Bath application of 2,3-Dioxo-6-nitro-1,2,3,4-tetrahydrobenzo[f]quinoxaline-7-sulfonamide (NBQX) and D-(-)-2-Amino-5-phosphonopentanoic acid (D-APV) abolished the evoked EPSCs (Fig. 3, G and H) in SCN neurons receiving excitatory and inhibitory ipRGC input, but it did not affect IPSC amplitudes. This further confirms that elicited IPSCs were likely not a result of a disynaptic inhibition arising from evoked glutamatergic ipRGC inputs onto a GABAergic interneuron. Subsequent bath application of gabazine (SR-95531) abolished the remaining light-evoked IPSCs in SCN neurons (Fig. 3, G and H).

To assess how GABA release by ipRGCs influences non–image-forming visual behavior, we crossed Opn4Cre mice (20) with Gad2fx/fx mice (21) to knock out Gad2 specifically in ipRGCs (Opn4Cre/+; Gad2fx/fx, referred to as Gad2 cKO). These animals showed normal ipRGC projections and visual acuity, which indicates that this manipulation does not affect the development of the visual system (figs. S9 and S10). We measured the PLR of Gad2 cKO animals compared with littermate controls (Opn4+/+; Gad2fx/fx) across a range of light intensities and measured the irradiance-response relationship (Fig. 4, A to C). PLR amplitude and kinetics were both unaffected at bright light intensities in Gad2 cKO animals (Fig. 4C and fig. S11), and baseline pupil size in darkness was also unchanged (Fig. 4, A and B). However, at low light levels, Gad2 cKO mice showed significantly stronger pupil constriction (Fig. 4C) than that of their littermate controls, although the kinetics were not significantly different (fig. S11).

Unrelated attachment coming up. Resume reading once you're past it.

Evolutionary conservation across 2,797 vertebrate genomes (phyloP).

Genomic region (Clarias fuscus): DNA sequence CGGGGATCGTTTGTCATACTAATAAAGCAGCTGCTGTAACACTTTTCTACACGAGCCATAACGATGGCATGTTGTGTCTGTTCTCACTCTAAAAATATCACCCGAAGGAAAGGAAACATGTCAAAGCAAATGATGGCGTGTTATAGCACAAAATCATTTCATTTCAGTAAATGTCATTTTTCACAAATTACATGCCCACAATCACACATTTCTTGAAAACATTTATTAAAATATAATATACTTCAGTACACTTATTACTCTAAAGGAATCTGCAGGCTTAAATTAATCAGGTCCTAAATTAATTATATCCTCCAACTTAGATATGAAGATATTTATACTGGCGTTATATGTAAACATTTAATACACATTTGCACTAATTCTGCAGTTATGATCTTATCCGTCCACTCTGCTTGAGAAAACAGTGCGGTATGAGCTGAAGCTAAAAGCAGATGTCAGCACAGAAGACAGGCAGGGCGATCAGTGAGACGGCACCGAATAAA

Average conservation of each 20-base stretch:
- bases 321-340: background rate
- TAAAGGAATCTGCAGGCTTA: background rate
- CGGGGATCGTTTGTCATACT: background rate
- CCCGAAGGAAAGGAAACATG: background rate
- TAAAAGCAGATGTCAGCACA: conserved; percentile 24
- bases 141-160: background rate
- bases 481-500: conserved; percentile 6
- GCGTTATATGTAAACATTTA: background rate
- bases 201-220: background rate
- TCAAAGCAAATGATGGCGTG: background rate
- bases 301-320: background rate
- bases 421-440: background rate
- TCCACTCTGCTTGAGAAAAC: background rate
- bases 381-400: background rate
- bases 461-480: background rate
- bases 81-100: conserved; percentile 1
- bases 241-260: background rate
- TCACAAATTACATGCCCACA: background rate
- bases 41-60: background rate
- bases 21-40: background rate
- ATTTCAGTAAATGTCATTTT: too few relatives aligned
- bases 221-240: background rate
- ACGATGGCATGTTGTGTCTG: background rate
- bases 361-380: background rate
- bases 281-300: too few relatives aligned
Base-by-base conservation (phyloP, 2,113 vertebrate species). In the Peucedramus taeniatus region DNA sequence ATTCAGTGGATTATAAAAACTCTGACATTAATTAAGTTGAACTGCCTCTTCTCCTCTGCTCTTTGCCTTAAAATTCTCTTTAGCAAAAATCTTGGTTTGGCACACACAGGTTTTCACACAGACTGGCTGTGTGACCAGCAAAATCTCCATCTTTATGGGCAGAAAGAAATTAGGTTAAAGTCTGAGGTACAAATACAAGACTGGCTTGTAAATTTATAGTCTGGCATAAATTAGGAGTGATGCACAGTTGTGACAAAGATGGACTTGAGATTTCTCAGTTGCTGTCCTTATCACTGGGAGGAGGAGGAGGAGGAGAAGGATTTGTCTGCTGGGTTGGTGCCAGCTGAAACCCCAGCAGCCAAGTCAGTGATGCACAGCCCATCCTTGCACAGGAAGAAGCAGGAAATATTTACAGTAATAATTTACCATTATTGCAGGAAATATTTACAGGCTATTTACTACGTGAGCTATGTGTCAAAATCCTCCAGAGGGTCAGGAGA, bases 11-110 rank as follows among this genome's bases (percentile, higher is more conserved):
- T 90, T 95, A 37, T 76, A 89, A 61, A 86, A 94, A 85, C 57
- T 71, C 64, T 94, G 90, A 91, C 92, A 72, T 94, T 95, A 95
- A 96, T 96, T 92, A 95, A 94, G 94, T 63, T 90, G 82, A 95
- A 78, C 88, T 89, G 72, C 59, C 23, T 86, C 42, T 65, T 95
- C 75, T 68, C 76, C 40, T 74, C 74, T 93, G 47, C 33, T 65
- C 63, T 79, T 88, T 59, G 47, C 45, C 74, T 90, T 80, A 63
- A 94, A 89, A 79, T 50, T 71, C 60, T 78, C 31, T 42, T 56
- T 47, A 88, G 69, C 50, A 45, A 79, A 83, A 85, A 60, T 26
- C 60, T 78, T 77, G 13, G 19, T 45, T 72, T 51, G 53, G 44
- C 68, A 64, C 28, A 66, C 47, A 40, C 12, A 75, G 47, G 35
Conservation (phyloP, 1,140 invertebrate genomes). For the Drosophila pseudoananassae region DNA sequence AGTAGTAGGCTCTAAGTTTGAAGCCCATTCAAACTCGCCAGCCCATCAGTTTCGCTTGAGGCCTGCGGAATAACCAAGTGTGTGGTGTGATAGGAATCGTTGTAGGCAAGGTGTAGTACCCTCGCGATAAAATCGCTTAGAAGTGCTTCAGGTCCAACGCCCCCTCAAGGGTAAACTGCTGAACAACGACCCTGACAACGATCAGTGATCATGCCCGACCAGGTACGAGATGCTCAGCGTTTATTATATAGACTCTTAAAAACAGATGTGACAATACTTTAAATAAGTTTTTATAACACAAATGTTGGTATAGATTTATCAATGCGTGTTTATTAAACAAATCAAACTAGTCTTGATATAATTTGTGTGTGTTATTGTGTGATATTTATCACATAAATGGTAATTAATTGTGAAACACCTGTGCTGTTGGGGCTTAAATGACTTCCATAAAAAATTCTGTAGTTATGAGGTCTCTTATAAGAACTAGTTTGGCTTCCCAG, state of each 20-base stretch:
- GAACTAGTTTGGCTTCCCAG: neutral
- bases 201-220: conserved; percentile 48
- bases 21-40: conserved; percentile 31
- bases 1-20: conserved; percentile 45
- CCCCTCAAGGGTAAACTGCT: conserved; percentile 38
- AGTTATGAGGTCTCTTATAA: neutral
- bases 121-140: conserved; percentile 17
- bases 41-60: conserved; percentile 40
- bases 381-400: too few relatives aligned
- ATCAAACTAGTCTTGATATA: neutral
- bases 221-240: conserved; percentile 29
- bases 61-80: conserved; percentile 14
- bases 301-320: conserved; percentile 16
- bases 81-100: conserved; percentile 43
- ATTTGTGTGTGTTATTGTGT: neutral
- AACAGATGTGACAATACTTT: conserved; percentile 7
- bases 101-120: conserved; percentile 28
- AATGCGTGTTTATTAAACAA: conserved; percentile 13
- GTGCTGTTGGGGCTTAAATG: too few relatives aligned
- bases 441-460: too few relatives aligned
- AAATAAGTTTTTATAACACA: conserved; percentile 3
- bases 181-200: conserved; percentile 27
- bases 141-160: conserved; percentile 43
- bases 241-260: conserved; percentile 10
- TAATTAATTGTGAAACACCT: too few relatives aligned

Fig. 4 GABA release by ipRGCs influences non–image-forming behaviors.

(A) Representative PLR images from control (left panels, Opn4+/+; Gad2fx/fx) and Gad2 cKO (right panels, Opn4Cre/+; Gad2fx/fx) mice in darkness (top), dim light (middle, 10.9 log quanta cm−2 s−1), and bright light (bottom, 13.9 log quanta cm−2 s−1). (B) Control (n = 5) and Gad2 cKO (n = 7) pupil area in the dark. (C) Irradiance-response relationship of PLR in control and Gad2 cKO mice. (D) Representative double-plotted actograms from control (top) and Gad2 cKO (bottom) mice. Mice were initially exposed to a 12:12 LD cycle with 100 lux light during the light phase. The light level was subsequently lowered to 1.5 and 0.2 lux. The mice were exposed to a 6-hour phase advance each time the light level was lowered. (E and F) Circadian amplitude measured using the peak amplitude of the χ2 periodogram (E) and percent activity during the light phase (F) in control (n = 8) and Gad2 cKO (n = 9) mice. All data are means ± SD. n.s., not significant; *P < 0.05; **P < 0.01 (Mann-Whitney U test).

We next tested whether these changes in PLR were caused by a lack of Gad2 in ipRGCs or, potentially, by developmental effects of Gad2 excision early in development. We knocked out the Gad2 gene specifically in RGCs of adult Gad2fx/fx mice through intravitreal delivery of an AAV that drives Cre expression under an RGC-specific promoter (AAV2/SNCG-Cre-HA) (22) (fig. S12 and methods). Less than 5% of amacrine cells were labeled in well-infected areas (fig. S12B). We then measured the PLR in response to dim (10.4 log photons cm−2 s−1) and bright (13.4 log photons cm−2 s−1) light stimuli. Mice in which Gad2 was knocked out in RGCs exhibited significantly more sensitive PLR in response to dim light but not bright light (fig. S12, C and D) compared with control animals. These results suggest that these changes in PLR are not due to developmental defects from Gad2 gene excision.